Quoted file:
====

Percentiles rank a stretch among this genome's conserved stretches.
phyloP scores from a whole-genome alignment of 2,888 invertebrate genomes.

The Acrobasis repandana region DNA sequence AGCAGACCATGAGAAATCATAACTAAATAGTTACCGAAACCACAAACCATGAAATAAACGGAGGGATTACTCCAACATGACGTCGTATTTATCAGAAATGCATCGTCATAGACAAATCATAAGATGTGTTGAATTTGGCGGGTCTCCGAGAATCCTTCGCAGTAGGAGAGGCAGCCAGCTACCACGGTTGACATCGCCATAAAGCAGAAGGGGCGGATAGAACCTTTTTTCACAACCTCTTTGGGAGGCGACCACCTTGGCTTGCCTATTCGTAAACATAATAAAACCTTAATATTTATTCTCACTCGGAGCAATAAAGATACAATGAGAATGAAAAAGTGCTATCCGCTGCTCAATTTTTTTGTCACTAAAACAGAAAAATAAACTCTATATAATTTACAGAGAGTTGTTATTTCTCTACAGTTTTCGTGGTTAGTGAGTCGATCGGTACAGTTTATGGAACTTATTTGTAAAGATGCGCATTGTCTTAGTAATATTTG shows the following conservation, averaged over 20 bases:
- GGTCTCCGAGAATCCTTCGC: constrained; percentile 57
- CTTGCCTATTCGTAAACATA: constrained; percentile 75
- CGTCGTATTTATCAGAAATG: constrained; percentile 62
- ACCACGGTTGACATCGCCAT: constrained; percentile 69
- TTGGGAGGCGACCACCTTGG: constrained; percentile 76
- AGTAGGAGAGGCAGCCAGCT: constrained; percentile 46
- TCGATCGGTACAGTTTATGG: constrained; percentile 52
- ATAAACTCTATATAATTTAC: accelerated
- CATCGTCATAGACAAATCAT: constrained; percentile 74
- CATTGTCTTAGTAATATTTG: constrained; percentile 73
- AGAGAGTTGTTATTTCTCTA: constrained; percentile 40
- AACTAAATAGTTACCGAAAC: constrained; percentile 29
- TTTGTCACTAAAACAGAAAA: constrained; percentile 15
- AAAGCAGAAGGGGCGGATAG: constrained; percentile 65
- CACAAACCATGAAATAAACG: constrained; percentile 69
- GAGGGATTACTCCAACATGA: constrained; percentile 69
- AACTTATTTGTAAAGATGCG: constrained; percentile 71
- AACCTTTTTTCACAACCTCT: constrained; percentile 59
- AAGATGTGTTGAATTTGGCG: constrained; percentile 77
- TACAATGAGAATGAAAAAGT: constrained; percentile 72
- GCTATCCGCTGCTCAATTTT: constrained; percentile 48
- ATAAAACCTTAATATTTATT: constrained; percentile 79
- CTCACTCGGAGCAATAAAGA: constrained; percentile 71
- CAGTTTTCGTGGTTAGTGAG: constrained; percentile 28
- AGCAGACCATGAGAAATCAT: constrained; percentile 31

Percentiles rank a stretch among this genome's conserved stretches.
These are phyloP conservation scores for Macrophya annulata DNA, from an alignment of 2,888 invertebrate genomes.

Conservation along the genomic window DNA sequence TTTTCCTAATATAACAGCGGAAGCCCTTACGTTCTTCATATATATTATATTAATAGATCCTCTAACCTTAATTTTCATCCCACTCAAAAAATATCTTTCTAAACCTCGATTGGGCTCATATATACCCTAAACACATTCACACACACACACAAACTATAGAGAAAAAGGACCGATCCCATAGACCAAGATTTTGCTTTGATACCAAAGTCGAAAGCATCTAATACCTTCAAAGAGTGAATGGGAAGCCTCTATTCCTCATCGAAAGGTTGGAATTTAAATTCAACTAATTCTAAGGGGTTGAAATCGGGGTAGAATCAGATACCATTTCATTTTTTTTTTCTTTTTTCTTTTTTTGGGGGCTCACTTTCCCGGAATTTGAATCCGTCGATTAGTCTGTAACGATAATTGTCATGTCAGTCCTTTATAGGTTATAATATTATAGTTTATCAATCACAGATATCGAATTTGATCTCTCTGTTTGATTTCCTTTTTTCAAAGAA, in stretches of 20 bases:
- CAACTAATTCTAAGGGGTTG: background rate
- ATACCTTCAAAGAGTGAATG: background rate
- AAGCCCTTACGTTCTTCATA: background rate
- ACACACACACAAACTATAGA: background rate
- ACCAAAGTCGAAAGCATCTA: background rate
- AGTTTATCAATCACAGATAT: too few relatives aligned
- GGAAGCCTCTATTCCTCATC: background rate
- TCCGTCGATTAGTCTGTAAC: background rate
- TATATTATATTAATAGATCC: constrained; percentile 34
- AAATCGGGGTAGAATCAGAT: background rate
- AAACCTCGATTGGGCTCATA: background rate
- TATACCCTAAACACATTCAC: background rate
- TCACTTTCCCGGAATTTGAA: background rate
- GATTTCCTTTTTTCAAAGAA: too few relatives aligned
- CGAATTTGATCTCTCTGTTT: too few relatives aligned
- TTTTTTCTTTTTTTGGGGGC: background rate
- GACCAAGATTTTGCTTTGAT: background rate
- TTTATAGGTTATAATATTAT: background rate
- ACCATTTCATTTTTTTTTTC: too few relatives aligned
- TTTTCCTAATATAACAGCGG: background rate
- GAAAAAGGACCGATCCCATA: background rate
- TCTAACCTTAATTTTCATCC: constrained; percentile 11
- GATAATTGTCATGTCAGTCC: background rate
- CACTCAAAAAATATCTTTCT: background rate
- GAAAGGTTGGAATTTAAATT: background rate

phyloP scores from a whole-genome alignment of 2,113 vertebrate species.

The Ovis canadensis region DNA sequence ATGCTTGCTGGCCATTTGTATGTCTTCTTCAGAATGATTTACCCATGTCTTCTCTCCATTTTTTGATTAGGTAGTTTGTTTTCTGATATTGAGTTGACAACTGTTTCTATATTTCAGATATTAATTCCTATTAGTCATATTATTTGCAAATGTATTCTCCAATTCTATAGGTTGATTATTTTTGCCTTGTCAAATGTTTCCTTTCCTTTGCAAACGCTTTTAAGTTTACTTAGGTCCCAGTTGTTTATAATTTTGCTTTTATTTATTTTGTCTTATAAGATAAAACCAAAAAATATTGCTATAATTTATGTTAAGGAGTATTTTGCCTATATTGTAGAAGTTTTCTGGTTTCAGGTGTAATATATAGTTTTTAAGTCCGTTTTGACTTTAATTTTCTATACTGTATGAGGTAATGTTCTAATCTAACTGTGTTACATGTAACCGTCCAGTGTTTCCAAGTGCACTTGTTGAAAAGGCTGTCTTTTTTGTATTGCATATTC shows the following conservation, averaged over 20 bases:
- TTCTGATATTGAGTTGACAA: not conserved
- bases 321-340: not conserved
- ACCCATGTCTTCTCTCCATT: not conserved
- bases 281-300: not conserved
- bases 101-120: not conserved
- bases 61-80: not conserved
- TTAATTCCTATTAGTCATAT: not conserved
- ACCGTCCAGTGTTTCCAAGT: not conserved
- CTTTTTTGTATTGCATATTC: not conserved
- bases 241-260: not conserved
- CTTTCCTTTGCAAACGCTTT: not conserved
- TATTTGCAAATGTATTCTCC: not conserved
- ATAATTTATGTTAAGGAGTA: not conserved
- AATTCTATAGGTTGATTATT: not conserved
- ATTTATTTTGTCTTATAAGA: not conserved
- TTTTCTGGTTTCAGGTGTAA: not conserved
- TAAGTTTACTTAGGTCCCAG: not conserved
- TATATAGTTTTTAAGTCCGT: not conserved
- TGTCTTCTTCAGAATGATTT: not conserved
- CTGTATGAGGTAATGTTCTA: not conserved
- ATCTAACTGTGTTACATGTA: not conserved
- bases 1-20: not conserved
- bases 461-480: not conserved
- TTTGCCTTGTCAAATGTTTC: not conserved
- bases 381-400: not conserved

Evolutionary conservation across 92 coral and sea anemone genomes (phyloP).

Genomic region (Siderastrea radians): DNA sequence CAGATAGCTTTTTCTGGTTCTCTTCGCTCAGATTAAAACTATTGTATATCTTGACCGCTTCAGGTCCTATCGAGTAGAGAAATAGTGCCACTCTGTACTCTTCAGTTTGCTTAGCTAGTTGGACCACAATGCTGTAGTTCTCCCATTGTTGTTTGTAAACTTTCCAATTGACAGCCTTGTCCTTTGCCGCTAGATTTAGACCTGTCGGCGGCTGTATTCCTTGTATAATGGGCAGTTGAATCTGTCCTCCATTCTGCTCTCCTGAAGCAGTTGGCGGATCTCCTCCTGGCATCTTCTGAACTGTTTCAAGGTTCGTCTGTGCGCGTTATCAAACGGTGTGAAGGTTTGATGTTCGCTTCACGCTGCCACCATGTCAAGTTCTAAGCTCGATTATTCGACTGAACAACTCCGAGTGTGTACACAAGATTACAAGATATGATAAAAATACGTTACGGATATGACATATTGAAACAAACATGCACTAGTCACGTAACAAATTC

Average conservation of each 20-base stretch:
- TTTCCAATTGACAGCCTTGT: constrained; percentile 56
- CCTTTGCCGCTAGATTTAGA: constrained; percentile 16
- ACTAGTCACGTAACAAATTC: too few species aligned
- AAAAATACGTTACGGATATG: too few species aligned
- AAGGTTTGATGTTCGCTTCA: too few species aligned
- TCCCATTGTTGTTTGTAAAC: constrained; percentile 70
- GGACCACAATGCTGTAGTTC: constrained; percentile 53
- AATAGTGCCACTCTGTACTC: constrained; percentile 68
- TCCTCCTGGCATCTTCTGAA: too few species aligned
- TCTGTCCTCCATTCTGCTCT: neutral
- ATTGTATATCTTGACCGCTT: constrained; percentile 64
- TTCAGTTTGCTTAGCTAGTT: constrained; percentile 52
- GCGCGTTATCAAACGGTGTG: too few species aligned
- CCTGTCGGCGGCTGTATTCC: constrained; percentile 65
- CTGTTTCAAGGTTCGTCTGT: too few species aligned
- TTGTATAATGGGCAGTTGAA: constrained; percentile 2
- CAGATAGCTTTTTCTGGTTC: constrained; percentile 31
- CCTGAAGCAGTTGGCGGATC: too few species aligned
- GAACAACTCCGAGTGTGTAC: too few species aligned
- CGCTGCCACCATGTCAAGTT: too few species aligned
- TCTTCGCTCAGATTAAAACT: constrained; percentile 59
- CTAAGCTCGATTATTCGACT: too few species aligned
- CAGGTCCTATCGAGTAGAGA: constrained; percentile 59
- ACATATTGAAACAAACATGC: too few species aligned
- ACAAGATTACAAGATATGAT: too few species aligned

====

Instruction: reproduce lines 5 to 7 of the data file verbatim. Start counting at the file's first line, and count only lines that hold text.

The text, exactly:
- CTTGCCTATTCGTAAACATA: constrained; percentile 75
- CGTCGTATTTATCAGAAATG: constrained; percentile 62
- ACCACGGTTGACATCGCCAT: constrained; percentile 69